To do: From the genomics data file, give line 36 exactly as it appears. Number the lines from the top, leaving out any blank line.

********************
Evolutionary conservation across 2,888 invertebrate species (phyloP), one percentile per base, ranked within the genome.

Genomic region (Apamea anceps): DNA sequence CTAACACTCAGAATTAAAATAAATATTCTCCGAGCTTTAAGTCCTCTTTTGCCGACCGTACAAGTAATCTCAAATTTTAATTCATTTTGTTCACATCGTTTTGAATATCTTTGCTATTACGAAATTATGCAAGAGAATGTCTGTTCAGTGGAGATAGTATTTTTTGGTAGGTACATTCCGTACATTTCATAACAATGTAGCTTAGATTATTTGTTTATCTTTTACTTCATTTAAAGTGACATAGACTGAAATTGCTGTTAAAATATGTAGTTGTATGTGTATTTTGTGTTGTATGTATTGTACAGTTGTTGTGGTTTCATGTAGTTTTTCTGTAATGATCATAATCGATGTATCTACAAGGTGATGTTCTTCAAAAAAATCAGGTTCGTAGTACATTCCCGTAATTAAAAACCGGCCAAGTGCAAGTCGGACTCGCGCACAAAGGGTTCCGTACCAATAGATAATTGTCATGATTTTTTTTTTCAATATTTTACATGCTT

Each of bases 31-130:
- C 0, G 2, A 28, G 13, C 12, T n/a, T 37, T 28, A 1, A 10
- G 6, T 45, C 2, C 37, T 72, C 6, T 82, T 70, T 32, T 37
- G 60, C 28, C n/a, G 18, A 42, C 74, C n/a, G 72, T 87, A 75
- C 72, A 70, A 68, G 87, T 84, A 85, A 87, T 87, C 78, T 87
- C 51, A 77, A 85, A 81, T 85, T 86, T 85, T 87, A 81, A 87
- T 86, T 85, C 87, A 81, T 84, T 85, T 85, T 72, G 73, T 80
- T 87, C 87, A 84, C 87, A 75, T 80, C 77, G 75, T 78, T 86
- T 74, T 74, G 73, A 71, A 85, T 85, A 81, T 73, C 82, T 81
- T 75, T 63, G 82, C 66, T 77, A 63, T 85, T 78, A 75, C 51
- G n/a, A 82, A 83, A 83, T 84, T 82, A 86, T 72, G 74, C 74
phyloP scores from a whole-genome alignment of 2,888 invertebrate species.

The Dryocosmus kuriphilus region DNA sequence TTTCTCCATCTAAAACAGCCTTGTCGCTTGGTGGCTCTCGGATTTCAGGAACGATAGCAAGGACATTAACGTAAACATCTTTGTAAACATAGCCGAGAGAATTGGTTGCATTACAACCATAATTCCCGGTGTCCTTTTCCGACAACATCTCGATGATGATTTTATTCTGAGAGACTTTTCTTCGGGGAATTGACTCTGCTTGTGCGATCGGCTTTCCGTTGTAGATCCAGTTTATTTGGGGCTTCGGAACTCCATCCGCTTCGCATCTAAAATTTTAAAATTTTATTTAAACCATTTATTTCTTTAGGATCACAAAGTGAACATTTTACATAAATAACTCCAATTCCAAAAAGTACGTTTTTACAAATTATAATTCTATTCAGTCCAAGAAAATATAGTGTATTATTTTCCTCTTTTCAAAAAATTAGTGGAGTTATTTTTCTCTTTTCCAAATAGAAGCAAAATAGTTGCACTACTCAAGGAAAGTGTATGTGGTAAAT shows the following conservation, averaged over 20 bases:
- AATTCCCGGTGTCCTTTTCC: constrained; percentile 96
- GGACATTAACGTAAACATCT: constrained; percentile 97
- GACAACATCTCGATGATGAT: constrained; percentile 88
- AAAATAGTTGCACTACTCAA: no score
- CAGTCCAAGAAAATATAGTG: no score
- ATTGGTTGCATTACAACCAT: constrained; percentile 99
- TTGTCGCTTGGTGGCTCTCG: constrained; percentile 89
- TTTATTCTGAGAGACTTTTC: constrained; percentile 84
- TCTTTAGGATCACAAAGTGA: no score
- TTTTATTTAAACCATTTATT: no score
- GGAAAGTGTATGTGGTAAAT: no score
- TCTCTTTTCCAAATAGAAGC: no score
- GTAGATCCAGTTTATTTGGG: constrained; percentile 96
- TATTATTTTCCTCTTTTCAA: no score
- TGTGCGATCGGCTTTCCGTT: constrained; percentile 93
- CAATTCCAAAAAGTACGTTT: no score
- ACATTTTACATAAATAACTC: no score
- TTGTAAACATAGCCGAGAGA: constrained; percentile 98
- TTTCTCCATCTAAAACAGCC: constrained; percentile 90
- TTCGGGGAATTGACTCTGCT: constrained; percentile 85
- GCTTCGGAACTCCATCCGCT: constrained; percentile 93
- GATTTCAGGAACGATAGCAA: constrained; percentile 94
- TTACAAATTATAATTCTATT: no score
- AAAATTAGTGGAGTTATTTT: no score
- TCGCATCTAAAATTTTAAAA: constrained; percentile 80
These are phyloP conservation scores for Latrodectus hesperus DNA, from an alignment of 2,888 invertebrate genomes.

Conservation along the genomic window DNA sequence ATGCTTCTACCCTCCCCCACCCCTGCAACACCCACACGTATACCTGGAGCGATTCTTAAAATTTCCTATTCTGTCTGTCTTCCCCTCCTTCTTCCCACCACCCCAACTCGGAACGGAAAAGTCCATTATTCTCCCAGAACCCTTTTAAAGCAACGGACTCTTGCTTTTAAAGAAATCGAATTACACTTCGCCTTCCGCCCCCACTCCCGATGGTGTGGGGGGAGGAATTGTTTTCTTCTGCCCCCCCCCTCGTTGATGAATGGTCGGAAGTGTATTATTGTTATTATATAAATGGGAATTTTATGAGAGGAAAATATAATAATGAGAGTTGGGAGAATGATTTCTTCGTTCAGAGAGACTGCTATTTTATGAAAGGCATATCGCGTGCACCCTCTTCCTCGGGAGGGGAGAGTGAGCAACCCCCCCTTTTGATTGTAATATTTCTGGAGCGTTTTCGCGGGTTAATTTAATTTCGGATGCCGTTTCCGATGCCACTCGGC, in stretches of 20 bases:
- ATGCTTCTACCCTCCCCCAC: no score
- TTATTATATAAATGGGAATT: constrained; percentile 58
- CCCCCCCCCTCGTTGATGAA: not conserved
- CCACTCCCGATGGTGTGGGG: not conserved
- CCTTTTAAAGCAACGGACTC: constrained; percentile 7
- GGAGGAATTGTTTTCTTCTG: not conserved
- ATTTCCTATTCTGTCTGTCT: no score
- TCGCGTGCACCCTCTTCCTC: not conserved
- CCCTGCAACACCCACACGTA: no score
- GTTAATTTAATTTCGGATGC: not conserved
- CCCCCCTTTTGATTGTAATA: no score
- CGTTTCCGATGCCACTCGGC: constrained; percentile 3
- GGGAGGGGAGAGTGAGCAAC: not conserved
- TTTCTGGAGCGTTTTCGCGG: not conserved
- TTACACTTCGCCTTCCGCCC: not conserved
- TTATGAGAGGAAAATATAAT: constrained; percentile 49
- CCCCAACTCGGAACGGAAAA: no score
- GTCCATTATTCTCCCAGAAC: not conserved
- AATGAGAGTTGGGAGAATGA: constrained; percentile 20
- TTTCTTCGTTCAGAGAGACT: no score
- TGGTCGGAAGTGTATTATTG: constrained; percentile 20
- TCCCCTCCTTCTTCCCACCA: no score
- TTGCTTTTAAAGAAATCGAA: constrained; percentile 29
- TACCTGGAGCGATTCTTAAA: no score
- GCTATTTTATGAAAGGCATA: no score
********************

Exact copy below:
- GCTTCGGAACTCCATCCGCT: constrained; percentile 93